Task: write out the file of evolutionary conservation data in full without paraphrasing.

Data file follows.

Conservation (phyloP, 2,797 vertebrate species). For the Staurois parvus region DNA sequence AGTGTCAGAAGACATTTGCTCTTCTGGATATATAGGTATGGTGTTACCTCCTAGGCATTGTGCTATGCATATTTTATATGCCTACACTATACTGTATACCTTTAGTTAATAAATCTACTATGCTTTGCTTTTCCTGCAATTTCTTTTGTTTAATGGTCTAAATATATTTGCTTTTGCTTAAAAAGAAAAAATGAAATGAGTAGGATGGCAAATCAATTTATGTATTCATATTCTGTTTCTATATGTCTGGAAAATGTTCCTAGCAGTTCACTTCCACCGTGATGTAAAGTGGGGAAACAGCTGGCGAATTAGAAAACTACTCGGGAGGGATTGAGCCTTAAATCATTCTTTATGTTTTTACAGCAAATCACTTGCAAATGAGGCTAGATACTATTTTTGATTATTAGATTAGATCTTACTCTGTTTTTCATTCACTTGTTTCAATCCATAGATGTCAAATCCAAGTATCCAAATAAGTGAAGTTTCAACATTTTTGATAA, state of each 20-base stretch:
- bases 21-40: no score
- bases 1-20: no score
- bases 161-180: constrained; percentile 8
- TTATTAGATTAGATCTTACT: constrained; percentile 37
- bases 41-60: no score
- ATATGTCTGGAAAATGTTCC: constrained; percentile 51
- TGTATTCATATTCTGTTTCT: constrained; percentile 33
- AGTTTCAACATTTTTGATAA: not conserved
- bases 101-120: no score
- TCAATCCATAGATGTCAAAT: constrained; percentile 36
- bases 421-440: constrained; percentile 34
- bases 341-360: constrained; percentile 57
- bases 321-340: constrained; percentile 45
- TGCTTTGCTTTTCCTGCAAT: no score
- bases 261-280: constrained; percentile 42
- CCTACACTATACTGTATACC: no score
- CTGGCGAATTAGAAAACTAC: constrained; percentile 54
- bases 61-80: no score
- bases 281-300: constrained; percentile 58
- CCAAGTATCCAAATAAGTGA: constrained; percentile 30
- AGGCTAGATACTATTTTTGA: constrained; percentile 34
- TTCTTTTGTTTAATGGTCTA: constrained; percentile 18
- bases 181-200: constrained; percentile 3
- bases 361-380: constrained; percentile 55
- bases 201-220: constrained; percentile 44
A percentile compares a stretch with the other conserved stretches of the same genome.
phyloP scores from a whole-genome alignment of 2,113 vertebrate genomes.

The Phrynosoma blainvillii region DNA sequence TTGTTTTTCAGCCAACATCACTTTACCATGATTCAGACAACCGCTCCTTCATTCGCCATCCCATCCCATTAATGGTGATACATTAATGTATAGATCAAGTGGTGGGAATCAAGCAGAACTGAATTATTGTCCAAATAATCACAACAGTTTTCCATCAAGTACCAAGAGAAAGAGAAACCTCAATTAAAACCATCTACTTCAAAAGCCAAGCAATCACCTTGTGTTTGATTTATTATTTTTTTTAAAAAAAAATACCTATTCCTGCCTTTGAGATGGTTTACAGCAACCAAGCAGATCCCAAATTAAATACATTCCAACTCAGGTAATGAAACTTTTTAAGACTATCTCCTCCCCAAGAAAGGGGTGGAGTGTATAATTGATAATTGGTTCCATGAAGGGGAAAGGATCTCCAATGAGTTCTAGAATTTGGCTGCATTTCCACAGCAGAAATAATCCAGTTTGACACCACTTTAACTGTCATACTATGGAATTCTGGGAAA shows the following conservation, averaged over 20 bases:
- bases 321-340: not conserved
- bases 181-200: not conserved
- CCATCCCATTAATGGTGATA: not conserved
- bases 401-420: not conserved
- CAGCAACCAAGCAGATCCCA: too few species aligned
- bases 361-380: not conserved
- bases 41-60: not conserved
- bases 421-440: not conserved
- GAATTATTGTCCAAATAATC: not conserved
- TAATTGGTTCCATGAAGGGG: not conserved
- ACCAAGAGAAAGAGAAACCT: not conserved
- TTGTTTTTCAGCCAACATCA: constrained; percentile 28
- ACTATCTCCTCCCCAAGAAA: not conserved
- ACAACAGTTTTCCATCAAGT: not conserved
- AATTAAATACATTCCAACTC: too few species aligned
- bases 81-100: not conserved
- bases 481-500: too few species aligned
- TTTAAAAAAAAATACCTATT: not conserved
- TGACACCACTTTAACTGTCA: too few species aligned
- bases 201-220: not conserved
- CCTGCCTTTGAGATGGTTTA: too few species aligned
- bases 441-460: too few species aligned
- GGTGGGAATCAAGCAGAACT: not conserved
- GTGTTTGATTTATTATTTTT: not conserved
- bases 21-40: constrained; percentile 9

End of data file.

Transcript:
Conservation (phyloP, 2,797 vertebrate species). For the Staurois parvus region DNA sequence AGTGTCAGAAGACATTTGCTCTTCTGGATATATAGGTATGGTGTTACCTCCTAGGCATTGTGCTATGCATATTTTATATGCCTACACTATACTGTATACCTTTAGTTAATAAATCTACTATGCTTTGCTTTTCCTGCAATTTCTTTTGTTTAATGGTCTAAATATATTTGCTTTTGCTTAAAAAGAAAAAATGAAATGAGTAGGATGGCAAATCAATTTATGTATTCATATTCTGTTTCTATATGTCTGGAAAATGTTCCTAGCAGTTCACTTCCACCGTGATGTAAAGTGGGGAAACAGCTGGCGAATTAGAAAACTACTCGGGAGGGATTGAGCCTTAAATCATTCTTTATGTTTTTACAGCAAATCACTTGCAAATGAGGCTAGATACTATTTTTGATTATTAGATTAGATCTTACTCTGTTTTTCATTCACTTGTTTCAATCCATAGATGTCAAATCCAAGTATCCAAATAAGTGAAGTTTCAACATTTTTGATAA, state of each 20-base stretch:
- bases 21-40: no score
- bases 1-20: no score
- bases 161-180: constrained; percentile 8
- TTATTAGATTAGATCTTACT: constrained; percentile 37
- bases 41-60: no score
- ATATGTCTGGAAAATGTTCC: constrained; percentile 51
- TGTATTCATATTCTGTTTCT: constrained; percentile 33
- AGTTTCAACATTTTTGATAA: not conserved
- bases 101-120: no score
- TCAATCCATAGATGTCAAAT: constrained; percentile 36
- bases 421-440: constrained; percentile 34
- bases 341-360: constrained; percentile 57
- bases 321-340: constrained; percentile 45
- TGCTTTGCTTTTCCTGCAAT: no score
- bases 261-280: constrained; percentile 42
- CCTACACTATACTGTATACC: no score
- CTGGCGAATTAGAAAACTAC: constrained; percentile 54
- bases 61-80: no score
- bases 281-300: constrained; percentile 58
- CCAAGTATCCAAATAAGTGA: constrained; percentile 30
- AGGCTAGATACTATTTTTGA: constrained; percentile 34
- TTCTTTTGTTTAATGGTCTA: constrained; percentile 18
- bases 181-200: constrained; percentile 3
- bases 361-380: constrained; percentile 55
- bases 201-220: constrained; percentile 44
A percentile compares a stretch with the other conserved stretches of the same genome.
phyloP scores from a whole-genome alignment of 2,113 vertebrate genomes.

The Phrynosoma blainvillii region DNA sequence TTGTTTTTCAGCCAACATCACTTTACCATGATTCAGACAACCGCTCCTTCATTCGCCATCCCATCCCATTAATGGTGATACATTAATGTATAGATCAAGTGGTGGGAATCAAGCAGAACTGAATTATTGTCCAAATAATCACAACAGTTTTCCATCAAGTACCAAGAGAAAGAGAAACCTCAATTAAAACCATCTACTTCAAAAGCCAAGCAATCACCTTGTGTTTGATTTATTATTTTTTTTAAAAAAAAATACCTATTCCTGCCTTTGAGATGGTTTACAGCAACCAAGCAGATCCCAAATTAAATACATTCCAACTCAGGTAATGAAACTTTTTAAGACTATCTCCTCCCCAAGAAAGGGGTGGAGTGTATAATTGATAATTGGTTCCATGAAGGGGAAAGGATCTCCAATGAGTTCTAGAATTTGGCTGCATTTCCACAGCAGAAATAATCCAGTTTGACACCACTTTAACTGTCATACTATGGAATTCTGGGAAA shows the following conservation, averaged over 20 bases:
- bases 321-340: not conserved
- bases 181-200: not conserved
- CCATCCCATTAATGGTGATA: not conserved
- bases 401-420: not conserved
- CAGCAACCAAGCAGATCCCA: too few species aligned
- bases 361-380: not conserved
- bases 41-60: not conserved
- bases 421-440: not conserved
- GAATTATTGTCCAAATAATC: not conserved
- TAATTGGTTCCATGAAGGGG: not conserved
- ACCAAGAGAAAGAGAAACCT: not conserved
- TTGTTTTTCAGCCAACATCA: constrained; percentile 28
- ACTATCTCCTCCCCAAGAAA: not conserved
- ACAACAGTTTTCCATCAAGT: not conserved
- AATTAAATACATTCCAACTC: too few species aligned
- bases 81-100: not conserved
- bases 481-500: too few species aligned
- TTTAAAAAAAAATACCTATT: not conserved
- TGACACCACTTTAACTGTCA: too few species aligned
- bases 201-220: not conserved
- CCTGCCTTTGAGATGGTTTA: too few species aligned
- bases 441-460: too few species aligned
- GGTGGGAATCAAGCAGAACT: not conserved
- GTGTTTGATTTATTATTTTT: not conserved
- bases 21-40: constrained; percentile 9